When it comes to a full-on new Mac record this is as close as we’re gonna get.
A Fleetwood Mac album in all but name (Stevie Nicks chose not to participate in these sessions), the teaming of Lindsey Buckingham and Christine McVie reminds us of his considerable prowess as a writer, arranger, vocalist and guitarist, and helps us remember that her stature in the group has been given short shrift. Combined with the rhythm section of John McVie and Mick Fleetwood, it would seem that this partial Mac would be unstoppable. It comes close, but Tango in the Night this ain’t.
The best material comes early and often, taking center stage across the first half of the record. But one’s mind wanders, searching for that thing that isn’t quite right. Buckingham’s quiet six-string pyrotechnics don’t disappoint and neither does his partner’s knack for writing about longing in a way that can make you catch your breath. “Feel About You” is one of her best, a tune that in another era would have been a summer radio smash. He lays waste to all ears with the unspeakable beauty of “In My World.”
Buckingham often shines when he’s allowed to get weird (dig the deep cuts of Tusk, pay attention to his fretboard work across Rumours) and/or marries it with the sentimental (see also his peak solo record Out of the Cradle). McVie devastates with quiet certainty. Taken on their own, they work. In this context they’re missing their lukewarm water. Nicks’ gift to the group was always to straddle the line between the mysterious and the straightforward. She’s a witchy woman to be sure, but one that works her magic by reminding us that there’s a fragile but resilient soul inside us all. Without that bridge, these songs become similar and sometimes meandering, and on tracks such as on “Too Far Gone,” all too perfunctory.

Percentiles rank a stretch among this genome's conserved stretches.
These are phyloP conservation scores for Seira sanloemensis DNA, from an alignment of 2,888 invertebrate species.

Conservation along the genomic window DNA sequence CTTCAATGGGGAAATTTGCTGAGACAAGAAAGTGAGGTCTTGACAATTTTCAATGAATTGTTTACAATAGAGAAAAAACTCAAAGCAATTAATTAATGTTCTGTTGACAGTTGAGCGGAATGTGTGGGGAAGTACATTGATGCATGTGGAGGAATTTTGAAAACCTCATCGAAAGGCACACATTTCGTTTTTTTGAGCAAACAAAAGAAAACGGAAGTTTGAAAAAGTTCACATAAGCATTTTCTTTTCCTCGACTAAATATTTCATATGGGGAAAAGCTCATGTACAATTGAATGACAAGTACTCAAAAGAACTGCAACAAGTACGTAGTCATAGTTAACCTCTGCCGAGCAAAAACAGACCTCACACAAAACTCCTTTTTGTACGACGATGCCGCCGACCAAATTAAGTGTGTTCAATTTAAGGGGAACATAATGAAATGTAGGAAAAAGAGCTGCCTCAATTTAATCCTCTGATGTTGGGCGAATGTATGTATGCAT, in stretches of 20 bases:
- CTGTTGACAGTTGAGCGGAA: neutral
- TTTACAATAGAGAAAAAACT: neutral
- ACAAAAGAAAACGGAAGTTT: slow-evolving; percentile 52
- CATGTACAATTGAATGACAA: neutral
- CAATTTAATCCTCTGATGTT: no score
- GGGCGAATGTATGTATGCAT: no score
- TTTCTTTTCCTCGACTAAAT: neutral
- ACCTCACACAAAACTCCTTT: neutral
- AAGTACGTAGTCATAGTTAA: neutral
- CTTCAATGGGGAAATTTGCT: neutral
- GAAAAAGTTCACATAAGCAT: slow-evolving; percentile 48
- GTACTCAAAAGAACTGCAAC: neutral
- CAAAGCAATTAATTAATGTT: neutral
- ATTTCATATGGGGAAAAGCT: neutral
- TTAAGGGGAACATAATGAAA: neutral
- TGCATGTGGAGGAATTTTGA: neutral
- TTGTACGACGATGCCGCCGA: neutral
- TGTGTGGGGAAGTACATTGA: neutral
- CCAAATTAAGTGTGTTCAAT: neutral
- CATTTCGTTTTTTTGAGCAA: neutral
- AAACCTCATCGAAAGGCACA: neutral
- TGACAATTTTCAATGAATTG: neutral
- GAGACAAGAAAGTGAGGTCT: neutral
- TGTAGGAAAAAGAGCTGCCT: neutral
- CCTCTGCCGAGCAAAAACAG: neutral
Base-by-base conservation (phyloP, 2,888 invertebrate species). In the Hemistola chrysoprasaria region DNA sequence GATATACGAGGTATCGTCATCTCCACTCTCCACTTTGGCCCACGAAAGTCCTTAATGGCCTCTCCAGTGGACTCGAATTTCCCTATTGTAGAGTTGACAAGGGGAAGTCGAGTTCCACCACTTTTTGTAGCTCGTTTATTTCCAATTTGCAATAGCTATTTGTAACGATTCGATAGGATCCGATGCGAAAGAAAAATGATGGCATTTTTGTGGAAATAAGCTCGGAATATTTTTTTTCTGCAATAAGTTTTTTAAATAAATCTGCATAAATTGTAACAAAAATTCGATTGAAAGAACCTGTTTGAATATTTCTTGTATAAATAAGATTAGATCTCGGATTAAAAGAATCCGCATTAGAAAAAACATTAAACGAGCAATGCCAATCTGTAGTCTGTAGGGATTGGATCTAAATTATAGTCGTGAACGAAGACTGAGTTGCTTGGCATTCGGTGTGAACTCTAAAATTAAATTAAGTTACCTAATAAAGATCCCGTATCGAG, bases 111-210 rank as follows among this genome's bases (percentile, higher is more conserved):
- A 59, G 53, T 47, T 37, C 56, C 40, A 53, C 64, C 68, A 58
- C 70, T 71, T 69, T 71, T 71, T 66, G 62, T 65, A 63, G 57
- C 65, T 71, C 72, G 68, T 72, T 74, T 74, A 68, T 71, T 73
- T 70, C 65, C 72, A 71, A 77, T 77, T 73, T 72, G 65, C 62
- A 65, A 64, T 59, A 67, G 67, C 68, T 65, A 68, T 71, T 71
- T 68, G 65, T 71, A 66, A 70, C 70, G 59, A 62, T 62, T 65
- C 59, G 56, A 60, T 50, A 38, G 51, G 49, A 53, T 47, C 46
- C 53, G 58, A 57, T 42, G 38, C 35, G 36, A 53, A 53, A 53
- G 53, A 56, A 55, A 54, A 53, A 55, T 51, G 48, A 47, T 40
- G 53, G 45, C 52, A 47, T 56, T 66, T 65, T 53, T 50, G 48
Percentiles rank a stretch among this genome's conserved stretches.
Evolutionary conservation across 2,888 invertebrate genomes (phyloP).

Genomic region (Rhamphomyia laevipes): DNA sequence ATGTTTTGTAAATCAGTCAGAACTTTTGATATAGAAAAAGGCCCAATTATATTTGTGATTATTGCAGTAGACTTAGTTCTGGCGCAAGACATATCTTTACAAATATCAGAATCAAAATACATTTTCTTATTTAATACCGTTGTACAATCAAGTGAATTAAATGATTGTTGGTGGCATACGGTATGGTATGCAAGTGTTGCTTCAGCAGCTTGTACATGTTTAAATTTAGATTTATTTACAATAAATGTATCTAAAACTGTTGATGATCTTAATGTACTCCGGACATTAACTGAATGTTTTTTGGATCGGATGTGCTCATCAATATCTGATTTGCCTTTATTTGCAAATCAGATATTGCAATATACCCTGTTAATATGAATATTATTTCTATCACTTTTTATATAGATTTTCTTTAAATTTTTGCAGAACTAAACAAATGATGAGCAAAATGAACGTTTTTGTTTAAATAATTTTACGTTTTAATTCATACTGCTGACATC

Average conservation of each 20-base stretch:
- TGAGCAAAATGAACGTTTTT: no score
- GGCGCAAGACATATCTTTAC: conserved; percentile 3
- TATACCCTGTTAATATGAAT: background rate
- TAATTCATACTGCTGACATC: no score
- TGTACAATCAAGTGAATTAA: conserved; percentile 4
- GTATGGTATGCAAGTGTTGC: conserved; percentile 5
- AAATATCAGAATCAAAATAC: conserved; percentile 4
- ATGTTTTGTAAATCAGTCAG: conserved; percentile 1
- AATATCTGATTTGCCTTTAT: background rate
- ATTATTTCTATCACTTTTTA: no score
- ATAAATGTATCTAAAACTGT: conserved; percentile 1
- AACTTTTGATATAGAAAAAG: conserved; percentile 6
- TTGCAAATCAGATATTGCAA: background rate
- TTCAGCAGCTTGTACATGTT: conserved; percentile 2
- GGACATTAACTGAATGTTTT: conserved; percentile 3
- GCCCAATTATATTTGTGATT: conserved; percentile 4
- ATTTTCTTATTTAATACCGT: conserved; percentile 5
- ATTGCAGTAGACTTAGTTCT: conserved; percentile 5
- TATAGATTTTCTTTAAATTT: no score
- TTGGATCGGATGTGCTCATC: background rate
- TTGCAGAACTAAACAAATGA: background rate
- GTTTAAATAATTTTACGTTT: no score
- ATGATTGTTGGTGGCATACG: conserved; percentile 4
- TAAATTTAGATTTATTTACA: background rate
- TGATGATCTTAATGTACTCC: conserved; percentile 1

McVie’s “Game of Pretend” should have been a winning ballad, but it falters on the chorus and lingers in the quiet places too long. Buckingham’s attempt at writing about life in a travelin’ band, “On with the Show,” feels forced, more like the artist trying to explore territory that stretches beyond the far reaches of his talents.
This isn’t a thoroughly bad record: Both writers can still summon better melodies and verses than some will ever muster in their entire careers. The rhythm section remains as solid as the day it was born, and vocals which by many measure should be weathered and dull still provide thrills at the right moment. The misfires, though, prevent the record from transcending those shortcomings and becoming something worthy of their heritage.
Maybe Nicks was right to cast her interests elsewhere and embrace life outside the band with a vigor not heard from either Buckingham or McVie here. There’s a flinching about all this, a politeness that classic Mac would have never tolerated. Though artists should be able to step away from the shadow of their legacies and not have to compete with their pasts, sometimes it’s impossible to set the larger context aside, especially when the act practically begs us to hold the material and performances up to the most unforgiving of lights.
You can cherry pick this collaboration for the best moments and no doubt a decade from now some will discuss how the record stands as a flawed but fascinating work. For now, though, it’s entirely the former and occasionally the latter. Without a third voice to reign in the weaker tendencies of either star we’re left wishing for Stevie’s return but knowing that when it comes to a full-on new Mac record this (and potential successors)is as close as we’re gonna get.